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Sunday, June 11, 2023

Don’t Trust Corporations With Your Charity

When it comes to in-person shopping, one of the more frequent complaints I’ve encountered recently concerns self-checkout registers. It seems many people despise using them. I do not. Whether Kroger, Walmart, Lowes, Home Depot, and the like, I almost always choose the self-checkout station over an in-person cashier. In fact, I will wait in line for the self-checkout even when a line for an in-person cashier is unoccupied.

It’s not that I dislike human cashiers, it’s just that I prefer being in control of the check-out process, and the typical convenience of the self-checkout. There’s another reason that I prefer the self-checkout: I never get solicited by a cashier at a self-checkout.

It seems that retail, fast-food, financial corporations, and the like, are frequently in the business these days of asking their customers to donate to one pet cause or another. If you happen to have to deal with a cashier today, a common method of “charitable” soliciting often goes something like this: “Would you like to round-up your purchase to support ____________ (fill in the blank)?”

My answer virtually every time: “No, thank you.” Of course, this is not because I’m against charity, rather it’s because almost every corporation in America today has proven itself to be quite unworthy of stewardship over a single penny of my charitable income.

In case you haven’t noticed, one of the largest reasons we’re currently in a “woke” war is due to the actions of corporate America. On virtually every moral issue facing the world today, most all of corporate America stands in opposition to the truth. Whether capitalism—yes, even capitalism!—climate change, crime, guns, immigration, abortion, the evil LGBT agenda, and so on, corporate America is almost always on the wrong side of the truth.

As is the case with our schools, our government, our media, and tragically, even our churches, our corporations are merely a reflection of the culture at large. And as is the case with almost any American institution one can imagine, U.S. corporations are so often on the wrong side of the truth because there is a widespread ignorance of what is truth in America today. This is due to the widespread rejection of Christianity that prevails in America today.

Instead of embracing the absolute, unchanging, undeniable truths of the universe given to us by the Author of truth Himself and living by those truths (whether we want to or not), for decades now, much of America—increasing numbers it seems as time moves onward—has decided to go their own way and decide “what is truth” for themselves. In other words, many of us have rejected God as the ultimate Authority in the universe and have decided to rule our own world.

This secular humanist worldview dominates the thinking in corporate America today. Thus, instead of merely quietly and subtly heeding what is good and right, or simply acknowledging a preference to their bottom line, U.S. corporations today are dedicated to nonsense such as the “diversity, equity, and inclusion” (DEI) and “environmental, social, and governance” (ESG) scams. Both DEI and ESG are dogmatic rejections of truth that are born of modern leftist orthodoxy. Yet, corporate America has embraced these boondoggles as a means of declaring to the world, “Look at how much we care!”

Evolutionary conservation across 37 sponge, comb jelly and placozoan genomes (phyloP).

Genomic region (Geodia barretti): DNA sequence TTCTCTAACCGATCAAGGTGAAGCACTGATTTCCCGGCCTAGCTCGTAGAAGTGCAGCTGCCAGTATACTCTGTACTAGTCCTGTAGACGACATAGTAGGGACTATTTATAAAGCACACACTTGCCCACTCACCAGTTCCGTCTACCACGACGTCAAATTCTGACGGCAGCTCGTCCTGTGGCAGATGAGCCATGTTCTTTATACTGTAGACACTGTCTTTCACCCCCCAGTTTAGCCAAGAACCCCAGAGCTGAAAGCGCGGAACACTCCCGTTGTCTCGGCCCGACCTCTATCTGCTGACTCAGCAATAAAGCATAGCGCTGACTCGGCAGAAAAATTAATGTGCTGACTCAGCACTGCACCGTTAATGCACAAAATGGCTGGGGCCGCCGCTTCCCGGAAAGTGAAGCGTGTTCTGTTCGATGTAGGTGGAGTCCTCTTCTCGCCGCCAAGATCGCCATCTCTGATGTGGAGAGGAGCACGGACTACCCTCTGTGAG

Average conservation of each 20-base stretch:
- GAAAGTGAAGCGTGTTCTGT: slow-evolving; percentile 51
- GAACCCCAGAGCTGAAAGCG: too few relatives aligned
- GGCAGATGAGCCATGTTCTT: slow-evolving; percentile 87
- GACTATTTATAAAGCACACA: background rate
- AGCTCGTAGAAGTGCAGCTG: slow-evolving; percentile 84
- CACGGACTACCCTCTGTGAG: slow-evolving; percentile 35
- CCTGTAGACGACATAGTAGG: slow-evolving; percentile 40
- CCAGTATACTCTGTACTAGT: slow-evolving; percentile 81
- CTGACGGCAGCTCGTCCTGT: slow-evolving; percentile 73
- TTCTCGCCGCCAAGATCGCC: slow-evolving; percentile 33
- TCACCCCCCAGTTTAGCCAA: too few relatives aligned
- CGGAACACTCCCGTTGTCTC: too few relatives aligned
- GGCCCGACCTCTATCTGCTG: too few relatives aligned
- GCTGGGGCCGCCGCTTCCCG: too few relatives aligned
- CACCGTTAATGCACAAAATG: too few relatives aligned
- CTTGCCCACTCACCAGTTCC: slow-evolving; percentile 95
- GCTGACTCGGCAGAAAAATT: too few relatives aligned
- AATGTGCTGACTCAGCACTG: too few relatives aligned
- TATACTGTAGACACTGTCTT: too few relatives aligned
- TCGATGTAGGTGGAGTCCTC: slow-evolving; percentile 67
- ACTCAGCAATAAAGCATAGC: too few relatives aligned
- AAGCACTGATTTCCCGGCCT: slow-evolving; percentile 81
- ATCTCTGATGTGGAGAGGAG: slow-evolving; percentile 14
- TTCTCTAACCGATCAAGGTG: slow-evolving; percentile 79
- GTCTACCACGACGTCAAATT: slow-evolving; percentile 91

If corporate America truly cared about the world we live in and the human beings who occupy it, then the likes of DEI and ESG would be quickly and enthusiastically rejected. If corporations truly had the well-being of humanity in mind, they would realize that true charity is—or should be—far more than words or actions that make us feel good.

Additionally, charity is about far more than simply giving to the poor. Giving to or caring for the poor ought to be one of the most obvious actions of a charitable person or organization. Most importantly, charity must be rooted in truth. The most charitable person who ever lived—Jesus Christ—makes this clear. When Jesus healed the sick, fed the hungry, or even raised the dead, He didn’t do this only to satisfy their physical needs—though that is indeed a good thing. The ultimate goal of all of the good works of Jesus was to point people to a magnificent spiritual truth.

In other words, the ministry of God—feeding the hungry, clothing the naked, healing the sick (things often deemed as “charitable”)—should never be separated from the message of God—to repent of our sin and believe that Jesus was who He claimed to be: the Son of God and the Savior of the world. The ministry of God and the message of God—both together complete the mission of God. In other words, any sound charity should ultimately help complete the mission of God.

Thus, even if a corporation is doing what seems like legitimate charitable work, or even if it has ties to what many conclude are legitimate charitable organizations, given the current track record with the truth that is prevalent in corporate America today, I will not trust corporations with my charitable income. Instead, I choose to do my charitable giving directly myself. I encourage you to politely do the same.

(See this column at American Thinker.) 

Copyright 2023, Trevor Grant Thomas
At the Intersection of Politics, Science, Faith, and Reason.
Trevor is the author of the 
The Miracle and Magnificence of America


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